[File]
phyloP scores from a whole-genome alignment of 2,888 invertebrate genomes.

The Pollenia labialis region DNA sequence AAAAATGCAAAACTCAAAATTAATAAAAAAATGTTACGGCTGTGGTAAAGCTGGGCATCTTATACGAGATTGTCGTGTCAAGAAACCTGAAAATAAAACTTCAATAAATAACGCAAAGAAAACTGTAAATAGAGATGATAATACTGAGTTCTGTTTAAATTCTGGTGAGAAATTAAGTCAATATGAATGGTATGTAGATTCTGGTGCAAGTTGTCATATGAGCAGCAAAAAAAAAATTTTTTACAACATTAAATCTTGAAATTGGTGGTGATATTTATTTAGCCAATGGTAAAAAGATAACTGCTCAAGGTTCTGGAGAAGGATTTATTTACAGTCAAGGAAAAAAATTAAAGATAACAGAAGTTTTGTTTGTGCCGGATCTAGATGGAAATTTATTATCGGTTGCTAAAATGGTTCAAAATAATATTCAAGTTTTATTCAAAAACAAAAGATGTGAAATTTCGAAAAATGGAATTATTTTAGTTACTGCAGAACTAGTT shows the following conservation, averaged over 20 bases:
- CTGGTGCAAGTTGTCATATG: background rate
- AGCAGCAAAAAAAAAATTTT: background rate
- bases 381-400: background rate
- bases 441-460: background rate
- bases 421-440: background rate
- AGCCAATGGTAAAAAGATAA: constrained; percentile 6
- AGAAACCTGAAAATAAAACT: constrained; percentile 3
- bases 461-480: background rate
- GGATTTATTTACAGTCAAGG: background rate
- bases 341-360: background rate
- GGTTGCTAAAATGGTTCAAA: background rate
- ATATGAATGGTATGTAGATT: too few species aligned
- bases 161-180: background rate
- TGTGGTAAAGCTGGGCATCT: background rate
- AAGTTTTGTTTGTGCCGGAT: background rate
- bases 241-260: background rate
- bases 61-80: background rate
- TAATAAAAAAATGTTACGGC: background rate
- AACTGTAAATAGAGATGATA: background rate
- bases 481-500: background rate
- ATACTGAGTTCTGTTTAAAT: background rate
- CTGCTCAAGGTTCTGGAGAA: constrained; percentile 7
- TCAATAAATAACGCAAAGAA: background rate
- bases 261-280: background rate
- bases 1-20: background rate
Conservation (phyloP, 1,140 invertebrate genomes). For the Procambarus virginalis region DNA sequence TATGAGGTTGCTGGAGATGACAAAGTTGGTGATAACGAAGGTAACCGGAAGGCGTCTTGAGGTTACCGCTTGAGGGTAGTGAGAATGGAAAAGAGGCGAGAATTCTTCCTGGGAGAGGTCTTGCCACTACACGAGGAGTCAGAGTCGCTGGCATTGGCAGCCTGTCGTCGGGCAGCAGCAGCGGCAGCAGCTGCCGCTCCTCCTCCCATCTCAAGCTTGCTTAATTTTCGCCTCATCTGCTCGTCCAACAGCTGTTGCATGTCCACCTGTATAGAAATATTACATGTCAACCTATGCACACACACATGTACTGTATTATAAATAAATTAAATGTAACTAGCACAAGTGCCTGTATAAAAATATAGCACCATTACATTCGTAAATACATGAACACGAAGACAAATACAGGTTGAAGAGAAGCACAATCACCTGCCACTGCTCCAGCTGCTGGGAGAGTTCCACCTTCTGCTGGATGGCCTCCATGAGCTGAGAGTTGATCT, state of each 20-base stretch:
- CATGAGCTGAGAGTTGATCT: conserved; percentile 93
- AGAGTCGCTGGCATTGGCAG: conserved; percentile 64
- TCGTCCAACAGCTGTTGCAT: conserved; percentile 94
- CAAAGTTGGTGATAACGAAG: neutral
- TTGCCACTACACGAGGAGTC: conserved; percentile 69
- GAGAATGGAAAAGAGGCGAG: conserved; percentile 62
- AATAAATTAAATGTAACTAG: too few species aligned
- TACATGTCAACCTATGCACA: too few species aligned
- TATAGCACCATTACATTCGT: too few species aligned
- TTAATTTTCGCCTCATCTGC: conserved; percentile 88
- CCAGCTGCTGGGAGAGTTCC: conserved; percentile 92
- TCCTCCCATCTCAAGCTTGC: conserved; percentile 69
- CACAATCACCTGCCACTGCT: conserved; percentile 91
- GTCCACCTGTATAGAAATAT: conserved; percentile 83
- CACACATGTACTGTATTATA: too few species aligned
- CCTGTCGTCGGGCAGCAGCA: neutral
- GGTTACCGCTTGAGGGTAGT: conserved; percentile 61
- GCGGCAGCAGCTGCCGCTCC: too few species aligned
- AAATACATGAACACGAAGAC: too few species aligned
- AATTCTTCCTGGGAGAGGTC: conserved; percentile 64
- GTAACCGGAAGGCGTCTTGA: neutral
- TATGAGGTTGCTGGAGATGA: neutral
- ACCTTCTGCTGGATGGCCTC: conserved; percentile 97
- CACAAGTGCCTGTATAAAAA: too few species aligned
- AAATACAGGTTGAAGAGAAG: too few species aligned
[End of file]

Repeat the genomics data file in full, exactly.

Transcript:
phyloP scores from a whole-genome alignment of 2,888 invertebrate genomes.

The Pollenia labialis region DNA sequence AAAAATGCAAAACTCAAAATTAATAAAAAAATGTTACGGCTGTGGTAAAGCTGGGCATCTTATACGAGATTGTCGTGTCAAGAAACCTGAAAATAAAACTTCAATAAATAACGCAAAGAAAACTGTAAATAGAGATGATAATACTGAGTTCTGTTTAAATTCTGGTGAGAAATTAAGTCAATATGAATGGTATGTAGATTCTGGTGCAAGTTGTCATATGAGCAGCAAAAAAAAAATTTTTTACAACATTAAATCTTGAAATTGGTGGTGATATTTATTTAGCCAATGGTAAAAAGATAACTGCTCAAGGTTCTGGAGAAGGATTTATTTACAGTCAAGGAAAAAAATTAAAGATAACAGAAGTTTTGTTTGTGCCGGATCTAGATGGAAATTTATTATCGGTTGCTAAAATGGTTCAAAATAATATTCAAGTTTTATTCAAAAACAAAAGATGTGAAATTTCGAAAAATGGAATTATTTTAGTTACTGCAGAACTAGTT shows the following conservation, averaged over 20 bases:
- CTGGTGCAAGTTGTCATATG: background rate
- AGCAGCAAAAAAAAAATTTT: background rate
- bases 381-400: background rate
- bases 441-460: background rate
- bases 421-440: background rate
- AGCCAATGGTAAAAAGATAA: constrained; percentile 6
- AGAAACCTGAAAATAAAACT: constrained; percentile 3
- bases 461-480: background rate
- GGATTTATTTACAGTCAAGG: background rate
- bases 341-360: background rate
- GGTTGCTAAAATGGTTCAAA: background rate
- ATATGAATGGTATGTAGATT: too few species aligned
- bases 161-180: background rate
- TGTGGTAAAGCTGGGCATCT: background rate
- AAGTTTTGTTTGTGCCGGAT: background rate
- bases 241-260: background rate
- bases 61-80: background rate
- TAATAAAAAAATGTTACGGC: background rate
- AACTGTAAATAGAGATGATA: background rate
- bases 481-500: background rate
- ATACTGAGTTCTGTTTAAAT: background rate
- CTGCTCAAGGTTCTGGAGAA: constrained; percentile 7
- TCAATAAATAACGCAAAGAA: background rate
- bases 261-280: background rate
- bases 1-20: background rate
Conservation (phyloP, 1,140 invertebrate genomes). For the Procambarus virginalis region DNA sequence TATGAGGTTGCTGGAGATGACAAAGTTGGTGATAACGAAGGTAACCGGAAGGCGTCTTGAGGTTACCGCTTGAGGGTAGTGAGAATGGAAAAGAGGCGAGAATTCTTCCTGGGAGAGGTCTTGCCACTACACGAGGAGTCAGAGTCGCTGGCATTGGCAGCCTGTCGTCGGGCAGCAGCAGCGGCAGCAGCTGCCGCTCCTCCTCCCATCTCAAGCTTGCTTAATTTTCGCCTCATCTGCTCGTCCAACAGCTGTTGCATGTCCACCTGTATAGAAATATTACATGTCAACCTATGCACACACACATGTACTGTATTATAAATAAATTAAATGTAACTAGCACAAGTGCCTGTATAAAAATATAGCACCATTACATTCGTAAATACATGAACACGAAGACAAATACAGGTTGAAGAGAAGCACAATCACCTGCCACTGCTCCAGCTGCTGGGAGAGTTCCACCTTCTGCTGGATGGCCTCCATGAGCTGAGAGTTGATCT, state of each 20-base stretch:
- CATGAGCTGAGAGTTGATCT: conserved; percentile 93
- AGAGTCGCTGGCATTGGCAG: conserved; percentile 64
- TCGTCCAACAGCTGTTGCAT: conserved; percentile 94
- CAAAGTTGGTGATAACGAAG: neutral
- TTGCCACTACACGAGGAGTC: conserved; percentile 69
- GAGAATGGAAAAGAGGCGAG: conserved; percentile 62
- AATAAATTAAATGTAACTAG: too few species aligned
- TACATGTCAACCTATGCACA: too few species aligned
- TATAGCACCATTACATTCGT: too few species aligned
- TTAATTTTCGCCTCATCTGC: conserved; percentile 88
- CCAGCTGCTGGGAGAGTTCC: conserved; percentile 92
- TCCTCCCATCTCAAGCTTGC: conserved; percentile 69
- CACAATCACCTGCCACTGCT: conserved; percentile 91
- GTCCACCTGTATAGAAATAT: conserved; percentile 83
- CACACATGTACTGTATTATA: too few species aligned
- CCTGTCGTCGGGCAGCAGCA: neutral
- GGTTACCGCTTGAGGGTAGT: conserved; percentile 61
- GCGGCAGCAGCTGCCGCTCC: too few species aligned
- AAATACATGAACACGAAGAC: too few species aligned
- AATTCTTCCTGGGAGAGGTC: conserved; percentile 64
- GTAACCGGAAGGCGTCTTGA: neutral
- TATGAGGTTGCTGGAGATGA: neutral
- ACCTTCTGCTGGATGGCCTC: conserved; percentile 97
- CACAAGTGCCTGTATAAAAA: too few species aligned
- AAATACAGGTTGAAGAGAAG: too few species aligned